1899

1899: Season 1

If you made it through three seasons of Dark, you’ll understand what you’re in for with 1899. The look and feel of it is very similar. The pacing and just utter weirdness of it will feel familiar. The surreal dread. The odd, almost steam punk version of technology. The mixture of symbology and off-kilter science fiction that fits no other box you’ve seen on another show. The intricate set designs and mysterious characters with smudged faces. As if nobody in any world has ever heard of a shower. Literally, everyone is always kind of sweaty/greasy and dirty. It’s a look. And it’s one that 1899 uses to great effect as we try to unravel what the absolute hell is going on on this steamer ship in — you guessed it — 1899.

The first thing you have to know about this series is that you have to be prepared to read. It’s not an all-German production like Dark, but certainly has its share of German. I’d say that it’s English-based, but this steamer ship from the UK to NYC is filled with people from all over the old European continent. All in we get a cast that speaks the following languages (that I can discern): English, German, Spanish, Portuguese, French, Polish, Chinese (disguised as Japanese) and Danish. So we have this whole Tower of Babel thing where characters stand in scenes together with no idea what the other is saying. As the audience, we get subtitles, which is nice, but I imagine working this out in the script must have been a real chore. Certain characters can understand each other, but not others. So information is always fragmented depending on who can actually communicate with whom. It’s a cool setup that really keeps you on your toes as a viewer. But, again, it’s not a show you can watch while multitasking.

Much like Dark, it’s a bit hard to explain what the hell is going on in 1899 in any kind of clear prose. There’s probably a math formula of some sort that sums it up better, but I was never good at math and don’t plan on learning now. So I’ll try a quick summary. There are a bunch of people from a bunch of different countries traveling on a steamer called Kerberos from the UK to New York City. And, yes, I know I already said that. Each of the people we focus on seems to have some sort of major loss or secret in their lives. And in each episode, we, the audience, are kind of brought into what those things might be as the passengers go through some sort of outer body experience or dream and some omnipotent voice that tells them to “wake up.” That voice always seems to be in English for some reason. Which seems odd considering many of the characters don’t speak a word of English. But, whatever. We hear that there is another ship from the same fleet that was lost at sea prior to their journey that is now mysteriously making contact with Kerberos. The captain (Dark’s Andreas Pietschmann) decides he’s going to go save the ship and reroutes Kerberos to intercept it. When they come upon the ship, it’s clear that it’s been abandoned, with all the passengers and crew missing, save a weird, mute child they find locked in a cabinet. They bring him aboard the Kerberos, and things immediately start to unwind. I’ll leave it there. But suffice it to say, things get wacky and lots of people don’t make it to NYC.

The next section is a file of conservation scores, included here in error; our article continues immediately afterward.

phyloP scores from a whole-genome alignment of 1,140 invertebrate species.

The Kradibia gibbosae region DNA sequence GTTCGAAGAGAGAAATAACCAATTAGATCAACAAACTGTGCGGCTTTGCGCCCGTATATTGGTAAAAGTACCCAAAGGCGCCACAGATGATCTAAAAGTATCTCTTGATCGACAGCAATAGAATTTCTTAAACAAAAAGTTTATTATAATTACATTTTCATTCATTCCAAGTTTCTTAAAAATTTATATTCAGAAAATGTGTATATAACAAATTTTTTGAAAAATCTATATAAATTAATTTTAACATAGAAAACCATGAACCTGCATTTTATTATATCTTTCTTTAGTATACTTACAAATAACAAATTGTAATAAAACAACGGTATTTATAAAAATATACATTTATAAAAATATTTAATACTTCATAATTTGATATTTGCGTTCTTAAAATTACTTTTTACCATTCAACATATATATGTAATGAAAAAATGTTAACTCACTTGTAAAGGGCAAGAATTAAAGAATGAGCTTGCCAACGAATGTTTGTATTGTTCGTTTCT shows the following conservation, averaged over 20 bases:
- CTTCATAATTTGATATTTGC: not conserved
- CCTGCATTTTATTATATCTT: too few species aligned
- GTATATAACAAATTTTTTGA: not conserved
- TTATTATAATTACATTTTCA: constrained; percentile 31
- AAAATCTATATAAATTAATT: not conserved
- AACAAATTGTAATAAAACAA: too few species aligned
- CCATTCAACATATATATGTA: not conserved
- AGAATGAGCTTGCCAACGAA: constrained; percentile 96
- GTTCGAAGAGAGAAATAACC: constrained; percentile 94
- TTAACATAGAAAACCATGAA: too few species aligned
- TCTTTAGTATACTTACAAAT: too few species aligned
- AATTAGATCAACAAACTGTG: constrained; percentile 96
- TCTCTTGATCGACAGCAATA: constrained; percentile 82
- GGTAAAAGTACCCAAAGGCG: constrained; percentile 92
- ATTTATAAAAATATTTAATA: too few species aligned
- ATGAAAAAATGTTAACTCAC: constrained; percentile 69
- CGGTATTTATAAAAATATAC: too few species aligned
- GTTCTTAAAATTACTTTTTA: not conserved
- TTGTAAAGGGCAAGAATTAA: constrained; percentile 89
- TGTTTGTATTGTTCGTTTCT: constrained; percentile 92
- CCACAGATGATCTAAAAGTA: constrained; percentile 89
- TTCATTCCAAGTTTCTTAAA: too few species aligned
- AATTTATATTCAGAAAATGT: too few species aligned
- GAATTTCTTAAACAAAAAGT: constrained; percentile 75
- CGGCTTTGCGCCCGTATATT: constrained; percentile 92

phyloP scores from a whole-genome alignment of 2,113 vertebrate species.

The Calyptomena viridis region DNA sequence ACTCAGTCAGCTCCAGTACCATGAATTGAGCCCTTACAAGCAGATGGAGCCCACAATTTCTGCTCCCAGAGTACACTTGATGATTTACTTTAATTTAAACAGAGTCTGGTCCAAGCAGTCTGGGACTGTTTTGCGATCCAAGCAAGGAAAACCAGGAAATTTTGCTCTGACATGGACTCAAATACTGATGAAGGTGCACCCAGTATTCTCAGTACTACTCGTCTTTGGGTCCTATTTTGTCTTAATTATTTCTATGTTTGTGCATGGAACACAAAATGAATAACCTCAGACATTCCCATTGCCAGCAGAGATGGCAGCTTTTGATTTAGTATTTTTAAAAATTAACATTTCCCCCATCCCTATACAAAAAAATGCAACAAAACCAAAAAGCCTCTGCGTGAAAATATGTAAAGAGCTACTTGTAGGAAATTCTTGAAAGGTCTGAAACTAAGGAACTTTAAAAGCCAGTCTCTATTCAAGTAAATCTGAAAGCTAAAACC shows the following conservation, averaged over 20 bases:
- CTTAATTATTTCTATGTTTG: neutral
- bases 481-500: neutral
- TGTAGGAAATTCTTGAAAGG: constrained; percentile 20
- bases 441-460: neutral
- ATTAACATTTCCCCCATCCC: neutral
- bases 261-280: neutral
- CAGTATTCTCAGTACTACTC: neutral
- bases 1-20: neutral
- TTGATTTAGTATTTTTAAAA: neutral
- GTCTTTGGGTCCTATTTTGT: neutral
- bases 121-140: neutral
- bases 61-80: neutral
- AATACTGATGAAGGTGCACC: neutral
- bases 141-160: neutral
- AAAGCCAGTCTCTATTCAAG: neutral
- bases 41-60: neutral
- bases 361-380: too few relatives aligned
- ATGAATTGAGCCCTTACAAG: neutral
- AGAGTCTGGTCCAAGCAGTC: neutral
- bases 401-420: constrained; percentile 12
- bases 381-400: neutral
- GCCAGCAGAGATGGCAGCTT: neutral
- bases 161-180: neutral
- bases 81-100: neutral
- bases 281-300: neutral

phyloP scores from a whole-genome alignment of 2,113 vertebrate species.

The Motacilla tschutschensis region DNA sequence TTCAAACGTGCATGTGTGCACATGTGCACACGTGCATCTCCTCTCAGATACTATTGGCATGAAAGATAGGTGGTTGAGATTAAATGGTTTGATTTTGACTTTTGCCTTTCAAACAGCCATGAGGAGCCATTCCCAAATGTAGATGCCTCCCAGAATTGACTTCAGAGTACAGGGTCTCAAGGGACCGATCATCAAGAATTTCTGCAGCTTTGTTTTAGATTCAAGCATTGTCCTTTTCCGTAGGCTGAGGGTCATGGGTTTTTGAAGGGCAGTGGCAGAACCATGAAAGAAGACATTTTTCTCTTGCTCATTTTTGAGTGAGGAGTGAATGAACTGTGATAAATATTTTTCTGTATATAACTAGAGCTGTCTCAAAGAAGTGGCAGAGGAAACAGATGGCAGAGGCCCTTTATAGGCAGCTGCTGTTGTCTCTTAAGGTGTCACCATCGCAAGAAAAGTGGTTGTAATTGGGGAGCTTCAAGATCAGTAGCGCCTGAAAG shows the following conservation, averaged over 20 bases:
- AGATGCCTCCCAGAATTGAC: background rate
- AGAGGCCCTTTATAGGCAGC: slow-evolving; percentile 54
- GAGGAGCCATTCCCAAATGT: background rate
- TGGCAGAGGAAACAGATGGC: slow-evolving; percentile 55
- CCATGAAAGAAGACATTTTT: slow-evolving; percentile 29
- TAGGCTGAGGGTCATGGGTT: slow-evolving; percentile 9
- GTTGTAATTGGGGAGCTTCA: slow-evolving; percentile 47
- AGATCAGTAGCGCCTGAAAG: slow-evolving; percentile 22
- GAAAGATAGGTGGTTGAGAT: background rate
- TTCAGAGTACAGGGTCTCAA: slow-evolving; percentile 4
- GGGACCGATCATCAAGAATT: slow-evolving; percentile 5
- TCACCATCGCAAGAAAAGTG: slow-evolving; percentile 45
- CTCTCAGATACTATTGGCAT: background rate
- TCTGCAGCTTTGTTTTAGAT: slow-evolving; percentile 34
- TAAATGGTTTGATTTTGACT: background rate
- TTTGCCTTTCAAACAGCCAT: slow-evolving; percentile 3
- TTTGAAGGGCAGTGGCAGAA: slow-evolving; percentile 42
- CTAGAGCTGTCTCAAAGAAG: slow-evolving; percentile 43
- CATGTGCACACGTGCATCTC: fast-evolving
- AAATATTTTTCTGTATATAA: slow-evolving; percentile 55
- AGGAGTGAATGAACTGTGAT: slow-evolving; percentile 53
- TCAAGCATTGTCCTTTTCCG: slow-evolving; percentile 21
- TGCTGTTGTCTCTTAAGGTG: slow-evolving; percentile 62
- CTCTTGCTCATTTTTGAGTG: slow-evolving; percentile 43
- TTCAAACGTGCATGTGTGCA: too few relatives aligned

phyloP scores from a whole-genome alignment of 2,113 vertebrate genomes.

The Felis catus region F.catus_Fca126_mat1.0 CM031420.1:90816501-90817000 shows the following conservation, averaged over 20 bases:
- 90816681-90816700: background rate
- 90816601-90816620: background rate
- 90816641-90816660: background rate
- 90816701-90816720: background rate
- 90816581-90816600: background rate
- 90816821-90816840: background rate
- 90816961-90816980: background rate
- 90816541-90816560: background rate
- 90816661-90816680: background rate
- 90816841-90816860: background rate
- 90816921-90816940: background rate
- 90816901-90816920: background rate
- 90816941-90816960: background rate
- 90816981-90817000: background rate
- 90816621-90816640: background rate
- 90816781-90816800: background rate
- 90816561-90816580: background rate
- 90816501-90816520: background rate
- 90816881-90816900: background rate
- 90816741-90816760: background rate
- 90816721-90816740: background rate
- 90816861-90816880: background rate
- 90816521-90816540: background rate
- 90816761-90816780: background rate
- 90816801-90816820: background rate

This is a tough show to talk about without giving too much away, but things will feel eerily familiar if you’ve seen Dark. There is dread and death and then lots of crawling down narrow passages that lead to other worlds or other versions of this world. This oddball mix of magic and science fiction. And this pace that goes from relatively languid to kind of hectic. The whole thing ends up feeling not unlike if you threw some people into M.C. Escher’s “Relativity” painting and let them run around for a while in that labyrinth of stairs. It’s a bit confounding at times, but is all held together by the core three characters. The aforementioned captain and his scars and pained facial contortions. Maura (Emily Beecham), the British female doctor traveling alone to the US with some serious memory issues, and clearly the main character if you’re to believe the poster. And the Welsh mystery man, Daniel (Aneurin Barnard), who carries around a blue beetle that can go through walls and clearly has a connection to Maura. Not to discount the weird Danish religious cult in steerage, or the fake Portuguese priest who is actually the lover of the fancy-pants Spaniard who gets a handy from the cult leader’s son. I think? And the geisha who isn’t Japanese, but Chinese. And the stow-away French dude who is there to maybe avenge his former army compatriot, who is married to a woman he doesn’t love, but also has a degenerative, fatal brain condition that causes seizures. See?

While the show does spin out a little when the characters are running around, going down holes and generally freaking out, the thing looks cool enough and gives us enough intrigue to remain a fun watch. The reveal at the end is a fun one, though we obviously know this ship and the passengers are not what they appear to be. Though I suppose that’s made clear pretty early on. I was afraid this was all going to be some The Village nonsense, but luckily the creators didn’t quite go the M. Night cheeseball route. Though, honestly, the whole thing did have a tinge of him in it. I did enjoy this show just for the fact that it’s so weird and so different. Not thematically per se, but the writers just make some choices that don’t feel Hollywood. Maybe they feel more Munich. Or Berlin. I don’t know. But the show is serious without taking itself too seriously. Or maybe it takes itself so seriously that it comes around full circle and doesn’t feel forced. Whatever the case, I’m excited to see where the heck they take this thing in season two. Because where they left us could go just about anywhere. Like literally.